Language Studies

During this first year of Aaron’s life, we’ve been learning little snippets of his language.  We’re better at this with Aaron than we were with Maddie simply because he came second.  (Sorry Maddie!)  It’s easy enough to distinguish between certain cries and happy sounds, but we’re proud that we can tell when Aaron wants to play a certain game, and request certain particular things.

Here’s an incomplete catalogue of some of Aaron’s vocabulary (ignoring a couple of different cries I won’t try and commit to letters):

Sputter: Lift me high and make me fly like an airplane.
Grunt: I want to eat that.
Squeal: This is fun!

Recently something’s been happening that we thought was cute but pointless.  Until today.  Aaron was crying, and when Lillian discovered that his diaper overflowed, we both realized that we’d assumed the other one had been doing the changing.  I dash him to the changing table and free his little privates from their damp and suffocating prison.  Aaron smiles at me and holds one hand steady as he beats it with the other.  Sorta clapping.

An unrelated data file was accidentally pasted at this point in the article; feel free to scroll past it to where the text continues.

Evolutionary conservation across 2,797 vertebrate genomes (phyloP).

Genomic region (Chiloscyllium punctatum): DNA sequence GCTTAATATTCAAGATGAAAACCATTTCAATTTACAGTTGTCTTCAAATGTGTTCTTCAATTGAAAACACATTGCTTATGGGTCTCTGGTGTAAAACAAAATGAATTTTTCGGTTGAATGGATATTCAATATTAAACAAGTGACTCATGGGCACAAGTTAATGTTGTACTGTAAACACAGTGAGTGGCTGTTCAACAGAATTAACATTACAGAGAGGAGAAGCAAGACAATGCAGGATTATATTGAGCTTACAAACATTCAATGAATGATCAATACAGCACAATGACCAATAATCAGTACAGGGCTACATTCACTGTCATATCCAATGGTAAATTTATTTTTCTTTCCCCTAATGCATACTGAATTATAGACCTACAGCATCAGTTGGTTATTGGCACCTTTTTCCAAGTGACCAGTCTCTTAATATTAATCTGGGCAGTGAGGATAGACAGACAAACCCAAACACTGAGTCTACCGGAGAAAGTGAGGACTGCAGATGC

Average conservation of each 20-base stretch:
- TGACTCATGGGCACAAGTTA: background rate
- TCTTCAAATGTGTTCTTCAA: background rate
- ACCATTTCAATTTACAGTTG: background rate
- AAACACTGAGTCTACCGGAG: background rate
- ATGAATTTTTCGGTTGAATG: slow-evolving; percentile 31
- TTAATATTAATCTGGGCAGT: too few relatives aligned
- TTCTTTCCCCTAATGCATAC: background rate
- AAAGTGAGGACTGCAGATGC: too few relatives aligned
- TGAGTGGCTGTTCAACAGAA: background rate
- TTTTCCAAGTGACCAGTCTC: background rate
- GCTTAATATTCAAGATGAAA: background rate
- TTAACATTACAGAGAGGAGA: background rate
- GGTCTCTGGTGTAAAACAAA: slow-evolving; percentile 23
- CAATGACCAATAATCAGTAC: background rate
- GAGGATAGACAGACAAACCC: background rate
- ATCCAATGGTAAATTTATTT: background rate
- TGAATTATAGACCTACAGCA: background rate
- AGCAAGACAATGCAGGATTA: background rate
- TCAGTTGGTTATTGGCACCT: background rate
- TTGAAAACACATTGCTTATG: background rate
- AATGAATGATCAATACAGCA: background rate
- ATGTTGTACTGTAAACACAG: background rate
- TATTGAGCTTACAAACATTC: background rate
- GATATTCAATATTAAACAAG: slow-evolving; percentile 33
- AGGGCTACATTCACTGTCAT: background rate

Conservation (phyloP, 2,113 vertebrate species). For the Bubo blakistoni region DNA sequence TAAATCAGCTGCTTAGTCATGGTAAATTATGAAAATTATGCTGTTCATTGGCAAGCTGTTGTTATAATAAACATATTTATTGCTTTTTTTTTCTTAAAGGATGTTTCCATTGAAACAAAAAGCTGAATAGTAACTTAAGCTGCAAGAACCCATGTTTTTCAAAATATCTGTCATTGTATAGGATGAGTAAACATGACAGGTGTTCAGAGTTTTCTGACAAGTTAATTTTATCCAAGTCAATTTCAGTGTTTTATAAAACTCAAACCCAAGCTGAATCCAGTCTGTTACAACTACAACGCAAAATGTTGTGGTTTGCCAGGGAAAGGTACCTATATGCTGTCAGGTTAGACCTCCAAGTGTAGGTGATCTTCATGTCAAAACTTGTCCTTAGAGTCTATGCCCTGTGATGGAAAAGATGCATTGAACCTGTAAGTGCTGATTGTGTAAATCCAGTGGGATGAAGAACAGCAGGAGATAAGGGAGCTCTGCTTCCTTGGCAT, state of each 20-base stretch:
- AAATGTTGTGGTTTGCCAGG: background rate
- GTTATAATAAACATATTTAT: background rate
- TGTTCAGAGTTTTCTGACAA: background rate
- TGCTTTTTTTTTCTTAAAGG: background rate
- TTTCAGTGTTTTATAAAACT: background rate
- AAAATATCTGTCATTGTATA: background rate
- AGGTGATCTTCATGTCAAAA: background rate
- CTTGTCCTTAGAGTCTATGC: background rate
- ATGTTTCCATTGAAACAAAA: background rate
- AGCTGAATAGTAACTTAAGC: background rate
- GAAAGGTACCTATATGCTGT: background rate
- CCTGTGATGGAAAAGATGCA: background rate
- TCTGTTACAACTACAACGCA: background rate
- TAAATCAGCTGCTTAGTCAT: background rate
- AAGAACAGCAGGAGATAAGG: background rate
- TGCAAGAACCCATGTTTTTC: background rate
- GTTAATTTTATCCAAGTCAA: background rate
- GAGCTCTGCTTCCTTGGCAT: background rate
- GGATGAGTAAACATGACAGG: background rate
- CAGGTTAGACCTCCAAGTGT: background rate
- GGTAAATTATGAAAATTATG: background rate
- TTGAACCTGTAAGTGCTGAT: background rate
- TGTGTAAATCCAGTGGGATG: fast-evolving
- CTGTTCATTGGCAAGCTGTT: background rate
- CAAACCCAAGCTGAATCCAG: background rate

No, not sorta clapping.  Clapping.  Aaron was expressing gratitude that I’m fixing the problem.  He had learned how Maddie, Mommy and I all clap when we congratulate each other.  Then I realized where we’d seen this before, sometimes when we’re doing it and he’s joining in, but also when he gets Cheerios.

Oh!  So, I was wrong in my last post.  He doesn’t like any baby food anymore.  He’s grown out of that.  And he’s been trying to tell us — in our own language — that he’s been wanting Cheerios instead of baby food.